Barry Bonds won the National League Most Valuable Player (MVP) award in a landslide to cap a record-breaking season in which his 73 home runs broke baseball's most-celebrated season record. The San Francisco Giants outfielder received 30 of 32 first-place ballots in voting by the Baseball Writers' Association of America.
"Once you've won it a few times, the standards for you are very high," Bonds said. "It's very difficult to achieve it again." On Tuesday, Bonds, a free agent, can begin negotiating with any team for his services next year.
In the American League, Seattle's Ichiro Suzuki became only the second rookie to win an MVP award, narrowly beating out Oakland's Jason Giambi for the honor.
The New England Patriots' starting quarterback job is Tom Brady's to lose, even though Drew Bledsoe is healthy. And the team's $103-million man isn't happy about it. Still, coach Bill Belichick said Tuesday he "had to make this decision now," making Bledsoe the most expensive backup QB in NFL history.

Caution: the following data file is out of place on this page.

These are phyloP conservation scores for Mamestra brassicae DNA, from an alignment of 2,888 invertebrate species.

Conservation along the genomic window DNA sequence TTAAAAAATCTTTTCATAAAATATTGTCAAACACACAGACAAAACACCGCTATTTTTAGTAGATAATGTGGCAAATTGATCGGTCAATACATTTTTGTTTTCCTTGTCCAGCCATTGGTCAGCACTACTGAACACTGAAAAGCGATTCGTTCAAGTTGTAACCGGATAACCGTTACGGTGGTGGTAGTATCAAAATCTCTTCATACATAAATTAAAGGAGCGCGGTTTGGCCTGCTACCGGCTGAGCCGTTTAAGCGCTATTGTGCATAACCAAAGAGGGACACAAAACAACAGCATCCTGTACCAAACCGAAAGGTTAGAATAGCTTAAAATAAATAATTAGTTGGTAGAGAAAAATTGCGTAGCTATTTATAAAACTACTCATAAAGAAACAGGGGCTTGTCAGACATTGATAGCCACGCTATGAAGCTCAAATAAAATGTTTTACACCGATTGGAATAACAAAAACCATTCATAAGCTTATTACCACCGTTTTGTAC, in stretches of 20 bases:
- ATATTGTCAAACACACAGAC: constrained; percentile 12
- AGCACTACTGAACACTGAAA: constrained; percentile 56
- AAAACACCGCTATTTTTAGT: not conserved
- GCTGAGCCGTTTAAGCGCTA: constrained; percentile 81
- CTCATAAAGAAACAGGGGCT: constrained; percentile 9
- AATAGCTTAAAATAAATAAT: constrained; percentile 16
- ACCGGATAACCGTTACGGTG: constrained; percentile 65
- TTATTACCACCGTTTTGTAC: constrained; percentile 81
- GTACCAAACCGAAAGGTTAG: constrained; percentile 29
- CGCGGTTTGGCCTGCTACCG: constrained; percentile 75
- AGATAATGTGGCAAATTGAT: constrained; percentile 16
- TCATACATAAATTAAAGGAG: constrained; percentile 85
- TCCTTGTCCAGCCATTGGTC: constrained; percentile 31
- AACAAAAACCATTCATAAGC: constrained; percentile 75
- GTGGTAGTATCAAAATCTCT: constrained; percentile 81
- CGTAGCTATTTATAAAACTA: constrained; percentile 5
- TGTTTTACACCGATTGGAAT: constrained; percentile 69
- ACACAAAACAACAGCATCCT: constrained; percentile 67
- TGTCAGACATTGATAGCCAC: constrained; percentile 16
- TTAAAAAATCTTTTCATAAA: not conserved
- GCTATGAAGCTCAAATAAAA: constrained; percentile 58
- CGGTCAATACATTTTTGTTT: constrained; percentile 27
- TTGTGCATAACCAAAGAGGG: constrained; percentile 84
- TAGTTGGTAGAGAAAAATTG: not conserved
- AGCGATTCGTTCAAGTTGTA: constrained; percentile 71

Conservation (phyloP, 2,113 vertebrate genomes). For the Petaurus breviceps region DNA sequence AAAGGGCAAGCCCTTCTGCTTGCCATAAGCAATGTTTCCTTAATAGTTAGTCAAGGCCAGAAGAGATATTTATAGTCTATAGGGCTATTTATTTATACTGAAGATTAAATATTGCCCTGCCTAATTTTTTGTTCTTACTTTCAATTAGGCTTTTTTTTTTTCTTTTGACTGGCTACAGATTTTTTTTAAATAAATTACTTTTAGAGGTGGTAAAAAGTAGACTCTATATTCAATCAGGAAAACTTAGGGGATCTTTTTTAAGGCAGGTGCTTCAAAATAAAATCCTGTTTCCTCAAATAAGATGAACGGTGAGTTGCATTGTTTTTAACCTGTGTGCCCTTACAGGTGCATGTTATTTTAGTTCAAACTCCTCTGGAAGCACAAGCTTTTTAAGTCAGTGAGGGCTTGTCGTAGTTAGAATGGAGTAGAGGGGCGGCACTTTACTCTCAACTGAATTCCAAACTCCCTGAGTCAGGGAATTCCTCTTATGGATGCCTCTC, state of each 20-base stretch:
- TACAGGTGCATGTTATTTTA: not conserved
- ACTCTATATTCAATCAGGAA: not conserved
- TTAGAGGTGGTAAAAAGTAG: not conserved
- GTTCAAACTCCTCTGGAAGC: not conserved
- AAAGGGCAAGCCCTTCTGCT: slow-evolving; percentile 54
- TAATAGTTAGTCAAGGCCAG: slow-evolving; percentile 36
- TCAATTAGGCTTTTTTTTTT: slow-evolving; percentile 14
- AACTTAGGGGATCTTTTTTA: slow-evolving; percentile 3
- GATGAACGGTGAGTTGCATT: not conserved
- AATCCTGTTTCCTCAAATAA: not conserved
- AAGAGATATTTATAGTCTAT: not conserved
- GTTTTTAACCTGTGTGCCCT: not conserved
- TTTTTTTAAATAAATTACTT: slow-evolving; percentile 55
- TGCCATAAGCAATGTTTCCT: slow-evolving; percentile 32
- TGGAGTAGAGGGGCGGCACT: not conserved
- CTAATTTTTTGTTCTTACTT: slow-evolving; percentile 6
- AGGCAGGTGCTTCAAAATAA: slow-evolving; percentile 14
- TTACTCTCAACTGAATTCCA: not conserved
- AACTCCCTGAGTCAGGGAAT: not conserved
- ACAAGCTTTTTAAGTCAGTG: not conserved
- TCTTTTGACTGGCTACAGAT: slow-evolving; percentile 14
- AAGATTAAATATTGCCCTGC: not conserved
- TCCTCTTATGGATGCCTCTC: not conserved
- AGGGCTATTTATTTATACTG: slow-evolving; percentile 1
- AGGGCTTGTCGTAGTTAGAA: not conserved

Bledsoe clearly was angry while talking to reporters, but managed to say, "My reaction was simply to do the same thing I've done for the nine years since I was drafted, and that's to do what I can to help my team win. I look forward to the chance to compete for my job."
From the barren slopes around Park City, Utah, to the warmth of Aspen, Colo., the question is the same: Where's the snow?
Less than three months before the start of the Salt Lake City Winter Olympics, the warmest November in Colorado since 1979 has forced cancellation of the World Cup downhill - one of the most prestigious ski events in the United States.
A snowless Winter Games would be a disaster. But Nathan Rafferty, director of communications for Ski Utah, an industry trade group, says don't panic. "In three days we'll have three feet of snow," he said, "then nobody will worry about it."